One of my theories about why Sheldon is so unhappy about bits is that, as a race horse, he most likely had his tongue tied during races.
Many trainers routinely tie down a horse’s tongue to prevent the Dorsal Displacement of the Soft Palate (DDSP) or to prevent a horse from getting its tongue over the bit. DDSP can interfere with the epiglottis and create breathing problems and that will slow a horse down.
How does that work?
Stacy Brown, a veterinary student, and Dr. Jeremy D. Hubert Assistant Professor of Equine Surgery address this topic in a paper from the Equine Health Studies Program at Louisiana State University’s School of Veterinary Medicine,
The epiglottis, a relatively rigid structure in the back of the throat, is positioned above the back edge of the soft palate, which is an extension of the hard palate (roof or mouth) and serves to separate the nasal and oral cavities. This anatomical arrangement helps assure that the air is directed into the trachea (windpipe). However, during eating and swallowing, the soft palate moves upward as the epiglottis flips backward to cover the entry to the trachea. This shift in the position of the epiglottis occurs so that food and saliva are directed into the esophagus and not into the trachea. Dorsal displacement of the soft palate (DDSP) is a condition whereby the epiglottis becomes positioned above the soft palate (Figure 2). Swallowing should replace the epiglottis to its normal position; however, if this does not occur then a tentative diagnosis of DDSP is provided.
DDSP may be intermittent (the most common) or persistent. With intermittent displacement, the horse is able to replace the soft palate when swallowing. When a horse is persistently displaced, the displacement is not corrected when the horse swallows. Because the displacement is not corrected with swallowing in horses with permanent DDSP, these horses are not capable of covering the opening of their trachea during eating, which may lead to coughing and ultimately aspiration pneumonia.
DDSP most commonly occurs in racehorses, but can occur in other types of performance horses, particularly those required to over flex at the poll (i.e. Hackney ponies and Saddlebreds). Owners and trainers often complain that these horses are “choking down” or are “gurgling”. These horses are often observed to be open-mouthed breathing during episodes of this loud, expiratory (while breathing out) gurgling noise. Once the palate displaces they are unable to breathe sufficiently, which leads to rapid slowing or stopping, at which time, they usually swallow and replace the palate into normal position, causing the gurgling noise to dissipate and the open-mouth breathing to stop. Substantial exercise intolerance occurs during DDSP due to disruption in airflow. The exercise intolerance and gurgling noise are due to the soft palate creating an expiratory airway obstruction because of its abnormal position. While gurgling is relatively common, DDSP cannot be ruled out in a horse that is exercise intolerant, but does not make a noise. Approximately 30% of horses affected with DDSP reportedly do not make a noise.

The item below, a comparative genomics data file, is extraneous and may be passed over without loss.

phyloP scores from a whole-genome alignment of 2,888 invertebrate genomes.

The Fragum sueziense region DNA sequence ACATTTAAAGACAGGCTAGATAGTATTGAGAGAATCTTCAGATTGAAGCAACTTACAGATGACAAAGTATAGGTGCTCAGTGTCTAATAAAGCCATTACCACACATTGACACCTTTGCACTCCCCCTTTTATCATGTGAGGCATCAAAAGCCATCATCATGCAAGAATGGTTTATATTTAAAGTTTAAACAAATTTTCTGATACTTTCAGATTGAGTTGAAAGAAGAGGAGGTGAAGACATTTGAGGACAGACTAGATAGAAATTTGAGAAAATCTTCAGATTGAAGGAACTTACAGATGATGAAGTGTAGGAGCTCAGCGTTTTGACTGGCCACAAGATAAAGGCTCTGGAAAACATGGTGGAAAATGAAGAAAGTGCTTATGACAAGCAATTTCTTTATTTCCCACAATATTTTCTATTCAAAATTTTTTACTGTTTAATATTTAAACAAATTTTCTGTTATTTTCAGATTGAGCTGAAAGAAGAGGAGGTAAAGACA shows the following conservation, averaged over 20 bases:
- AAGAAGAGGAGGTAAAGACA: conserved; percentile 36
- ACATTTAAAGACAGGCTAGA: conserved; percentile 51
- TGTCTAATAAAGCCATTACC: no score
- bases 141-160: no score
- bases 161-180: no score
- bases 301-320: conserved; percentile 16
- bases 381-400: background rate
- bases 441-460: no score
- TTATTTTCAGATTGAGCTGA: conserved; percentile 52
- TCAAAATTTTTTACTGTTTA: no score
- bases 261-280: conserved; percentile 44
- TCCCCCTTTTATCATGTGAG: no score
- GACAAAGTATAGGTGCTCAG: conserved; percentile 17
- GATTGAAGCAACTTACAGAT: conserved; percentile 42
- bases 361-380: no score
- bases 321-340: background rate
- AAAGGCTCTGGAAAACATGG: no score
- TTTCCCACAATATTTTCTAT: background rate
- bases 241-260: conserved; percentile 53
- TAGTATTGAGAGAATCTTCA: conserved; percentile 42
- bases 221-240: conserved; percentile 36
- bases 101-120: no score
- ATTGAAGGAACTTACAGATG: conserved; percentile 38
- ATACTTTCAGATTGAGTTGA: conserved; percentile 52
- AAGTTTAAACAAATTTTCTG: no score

Tongue tying may make sense for race horses, but the practice can cause long-term tongue issues which can be tough to fix.
In Sheldon’s case, the issue with his tongue comes up (or out) when he’s got a bit in his mouth and he’s feeling stressed. If I’m schooling him in the field, his tongue mostly stays in his mouth; if he’s out on the trails or in a new situation, it comes right out.
With bitless bridle, his tongue stays put.
Recently Sheldon had some body work done and his jaw was obviously bothering him. During the work that was done on his bars, his tongue came out farther than any horse I’d ever seen!
What about you? Have you seen tongue issues like this with OTTBs?
5 thoughts on “Tongue Tied”
My OTTB doesn’t do this, but I never realized that tying the tongue for races could have long term effects. Poor Sheldon!
Sheldon is the fourth OTTB that I’ve worked with and he’s the first to have any issues with his tongue/bit that I’ve worked with. However, my vet has seen this type of problem before. He may well get over it once he settles more; in the meantime, he’s pretty happy in the bitless bridle.
I’ve never had a problem with that in my OTTBs either. Sounds like he’ll get over it ok. “All in due time, my pretty, all in due time.” Cool that you’re letting him figure it out on his own and not trying to “train” him out of it. The bitless bridle is a great idea. On a side note, some horses will stick their tongues out as a way of blocking pain when there’s a bit in their mouths. The tongue prevents pressure on a sore spot in the mouth = Time to get the dentist out. Sheldon’s a handsome boy! He looks alot like my TB, Girl State, maybe they’re related?
Just became interested in this as we have an OTT who responds really badly to a bit he plays with it constantly starts frothing and his tongue hung out the second time we put the bridle on him. I have been considering a bitless for him.
I found out yesterday his history, racename etc. Also found out he was tongue tied and used blinkers while racing.
This helps me come to terms with the issues poor smoochy Woody is having.
Poor boy! For Sheldon and some of the other horses I’ve worked with, bitless made a real difference, even if I eventually transitioned back to a bitted bridle. I prefer the sidepull style bridles but everyone out there has their favorites.